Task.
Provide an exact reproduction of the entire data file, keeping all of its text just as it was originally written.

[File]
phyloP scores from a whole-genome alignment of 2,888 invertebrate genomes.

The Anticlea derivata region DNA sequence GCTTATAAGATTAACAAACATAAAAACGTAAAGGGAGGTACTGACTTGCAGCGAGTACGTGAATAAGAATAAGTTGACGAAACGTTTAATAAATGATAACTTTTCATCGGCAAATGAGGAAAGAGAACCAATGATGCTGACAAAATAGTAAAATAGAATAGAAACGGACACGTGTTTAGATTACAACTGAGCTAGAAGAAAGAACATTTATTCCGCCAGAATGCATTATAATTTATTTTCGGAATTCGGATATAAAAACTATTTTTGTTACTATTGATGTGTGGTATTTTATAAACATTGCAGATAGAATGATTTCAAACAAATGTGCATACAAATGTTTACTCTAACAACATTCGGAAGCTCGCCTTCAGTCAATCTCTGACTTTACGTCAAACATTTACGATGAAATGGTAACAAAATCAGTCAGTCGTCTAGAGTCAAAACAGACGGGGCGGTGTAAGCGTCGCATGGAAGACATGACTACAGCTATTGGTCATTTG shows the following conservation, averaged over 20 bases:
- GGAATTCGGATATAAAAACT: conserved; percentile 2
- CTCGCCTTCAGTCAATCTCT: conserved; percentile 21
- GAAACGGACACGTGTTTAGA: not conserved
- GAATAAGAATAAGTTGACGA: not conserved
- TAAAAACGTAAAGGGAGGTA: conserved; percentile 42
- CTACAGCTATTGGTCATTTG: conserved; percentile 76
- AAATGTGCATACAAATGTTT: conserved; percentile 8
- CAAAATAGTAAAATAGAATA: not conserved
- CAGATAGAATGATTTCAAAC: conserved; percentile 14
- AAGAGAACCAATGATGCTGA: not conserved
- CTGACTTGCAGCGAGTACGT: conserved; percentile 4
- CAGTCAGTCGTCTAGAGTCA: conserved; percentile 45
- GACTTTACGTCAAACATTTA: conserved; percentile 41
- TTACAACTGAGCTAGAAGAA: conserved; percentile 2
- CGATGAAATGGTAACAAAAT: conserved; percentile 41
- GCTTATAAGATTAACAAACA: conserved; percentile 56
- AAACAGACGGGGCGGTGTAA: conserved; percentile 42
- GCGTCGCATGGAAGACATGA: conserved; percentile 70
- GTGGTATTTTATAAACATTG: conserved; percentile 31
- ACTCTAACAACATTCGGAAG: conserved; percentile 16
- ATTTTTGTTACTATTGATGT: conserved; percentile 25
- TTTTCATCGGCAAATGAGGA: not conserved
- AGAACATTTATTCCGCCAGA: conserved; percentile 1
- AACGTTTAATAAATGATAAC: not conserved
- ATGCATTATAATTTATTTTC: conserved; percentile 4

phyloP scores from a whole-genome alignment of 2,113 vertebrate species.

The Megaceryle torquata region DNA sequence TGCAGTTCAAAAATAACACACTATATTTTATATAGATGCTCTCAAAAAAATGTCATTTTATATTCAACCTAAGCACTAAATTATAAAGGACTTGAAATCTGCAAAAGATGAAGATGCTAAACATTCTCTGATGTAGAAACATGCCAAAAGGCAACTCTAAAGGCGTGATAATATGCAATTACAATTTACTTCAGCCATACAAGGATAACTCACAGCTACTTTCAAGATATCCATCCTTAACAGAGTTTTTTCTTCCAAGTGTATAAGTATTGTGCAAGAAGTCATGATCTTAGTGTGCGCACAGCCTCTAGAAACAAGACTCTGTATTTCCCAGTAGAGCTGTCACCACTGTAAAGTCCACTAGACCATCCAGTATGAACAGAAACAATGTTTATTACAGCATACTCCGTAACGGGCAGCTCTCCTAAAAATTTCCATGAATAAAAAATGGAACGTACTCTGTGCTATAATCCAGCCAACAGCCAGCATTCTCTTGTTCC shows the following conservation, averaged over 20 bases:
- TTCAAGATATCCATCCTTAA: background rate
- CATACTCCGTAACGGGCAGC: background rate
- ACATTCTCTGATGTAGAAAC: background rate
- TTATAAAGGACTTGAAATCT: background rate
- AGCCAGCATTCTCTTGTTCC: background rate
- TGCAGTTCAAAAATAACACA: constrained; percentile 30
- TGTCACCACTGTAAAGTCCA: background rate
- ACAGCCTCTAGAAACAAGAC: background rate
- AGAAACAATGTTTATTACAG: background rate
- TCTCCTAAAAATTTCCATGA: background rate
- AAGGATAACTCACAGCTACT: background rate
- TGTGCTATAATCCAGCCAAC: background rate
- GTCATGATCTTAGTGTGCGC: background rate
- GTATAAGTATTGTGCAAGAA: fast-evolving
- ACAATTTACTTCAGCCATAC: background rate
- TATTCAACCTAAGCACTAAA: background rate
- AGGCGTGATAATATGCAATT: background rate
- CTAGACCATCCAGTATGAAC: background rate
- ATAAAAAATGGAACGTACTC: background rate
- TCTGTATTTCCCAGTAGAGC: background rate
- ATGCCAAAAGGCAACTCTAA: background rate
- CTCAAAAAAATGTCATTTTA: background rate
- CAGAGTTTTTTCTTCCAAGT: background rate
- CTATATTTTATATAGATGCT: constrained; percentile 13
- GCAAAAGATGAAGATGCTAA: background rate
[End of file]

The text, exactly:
phyloP scores from a whole-genome alignment of 2,888 invertebrate genomes.

The Anticlea derivata region DNA sequence GCTTATAAGATTAACAAACATAAAAACGTAAAGGGAGGTACTGACTTGCAGCGAGTACGTGAATAAGAATAAGTTGACGAAACGTTTAATAAATGATAACTTTTCATCGGCAAATGAGGAAAGAGAACCAATGATGCTGACAAAATAGTAAAATAGAATAGAAACGGACACGTGTTTAGATTACAACTGAGCTAGAAGAAAGAACATTTATTCCGCCAGAATGCATTATAATTTATTTTCGGAATTCGGATATAAAAACTATTTTTGTTACTATTGATGTGTGGTATTTTATAAACATTGCAGATAGAATGATTTCAAACAAATGTGCATACAAATGTTTACTCTAACAACATTCGGAAGCTCGCCTTCAGTCAATCTCTGACTTTACGTCAAACATTTACGATGAAATGGTAACAAAATCAGTCAGTCGTCTAGAGTCAAAACAGACGGGGCGGTGTAAGCGTCGCATGGAAGACATGACTACAGCTATTGGTCATTTG shows the following conservation, averaged over 20 bases:
- GGAATTCGGATATAAAAACT: conserved; percentile 2
- CTCGCCTTCAGTCAATCTCT: conserved; percentile 21
- GAAACGGACACGTGTTTAGA: not conserved
- GAATAAGAATAAGTTGACGA: not conserved
- TAAAAACGTAAAGGGAGGTA: conserved; percentile 42
- CTACAGCTATTGGTCATTTG: conserved; percentile 76
- AAATGTGCATACAAATGTTT: conserved; percentile 8
- CAAAATAGTAAAATAGAATA: not conserved
- CAGATAGAATGATTTCAAAC: conserved; percentile 14
- AAGAGAACCAATGATGCTGA: not conserved
- CTGACTTGCAGCGAGTACGT: conserved; percentile 4
- CAGTCAGTCGTCTAGAGTCA: conserved; percentile 45
- GACTTTACGTCAAACATTTA: conserved; percentile 41
- TTACAACTGAGCTAGAAGAA: conserved; percentile 2
- CGATGAAATGGTAACAAAAT: conserved; percentile 41
- GCTTATAAGATTAACAAACA: conserved; percentile 56
- AAACAGACGGGGCGGTGTAA: conserved; percentile 42
- GCGTCGCATGGAAGACATGA: conserved; percentile 70
- GTGGTATTTTATAAACATTG: conserved; percentile 31
- ACTCTAACAACATTCGGAAG: conserved; percentile 16
- ATTTTTGTTACTATTGATGT: conserved; percentile 25
- TTTTCATCGGCAAATGAGGA: not conserved
- AGAACATTTATTCCGCCAGA: conserved; percentile 1
- AACGTTTAATAAATGATAAC: not conserved
- ATGCATTATAATTTATTTTC: conserved; percentile 4

phyloP scores from a whole-genome alignment of 2,113 vertebrate species.

The Megaceryle torquata region DNA sequence TGCAGTTCAAAAATAACACACTATATTTTATATAGATGCTCTCAAAAAAATGTCATTTTATATTCAACCTAAGCACTAAATTATAAAGGACTTGAAATCTGCAAAAGATGAAGATGCTAAACATTCTCTGATGTAGAAACATGCCAAAAGGCAACTCTAAAGGCGTGATAATATGCAATTACAATTTACTTCAGCCATACAAGGATAACTCACAGCTACTTTCAAGATATCCATCCTTAACAGAGTTTTTTCTTCCAAGTGTATAAGTATTGTGCAAGAAGTCATGATCTTAGTGTGCGCACAGCCTCTAGAAACAAGACTCTGTATTTCCCAGTAGAGCTGTCACCACTGTAAAGTCCACTAGACCATCCAGTATGAACAGAAACAATGTTTATTACAGCATACTCCGTAACGGGCAGCTCTCCTAAAAATTTCCATGAATAAAAAATGGAACGTACTCTGTGCTATAATCCAGCCAACAGCCAGCATTCTCTTGTTCC shows the following conservation, averaged over 20 bases:
- TTCAAGATATCCATCCTTAA: background rate
- CATACTCCGTAACGGGCAGC: background rate
- ACATTCTCTGATGTAGAAAC: background rate
- TTATAAAGGACTTGAAATCT: background rate
- AGCCAGCATTCTCTTGTTCC: background rate
- TGCAGTTCAAAAATAACACA: constrained; percentile 30
- TGTCACCACTGTAAAGTCCA: background rate
- ACAGCCTCTAGAAACAAGAC: background rate
- AGAAACAATGTTTATTACAG: background rate
- TCTCCTAAAAATTTCCATGA: background rate
- AAGGATAACTCACAGCTACT: background rate
- TGTGCTATAATCCAGCCAAC: background rate
- GTCATGATCTTAGTGTGCGC: background rate
- GTATAAGTATTGTGCAAGAA: fast-evolving
- ACAATTTACTTCAGCCATAC: background rate
- TATTCAACCTAAGCACTAAA: background rate
- AGGCGTGATAATATGCAATT: background rate
- CTAGACCATCCAGTATGAAC: background rate
- ATAAAAAATGGAACGTACTC: background rate
- TCTGTATTTCCCAGTAGAGC: background rate
- ATGCCAAAAGGCAACTCTAA: background rate
- CTCAAAAAAATGTCATTTTA: background rate
- CAGAGTTTTTTCTTCCAAGT: background rate
- CTATATTTTATATAGATGCT: constrained; percentile 13
- GCAAAAGATGAAGATGCTAA: background rate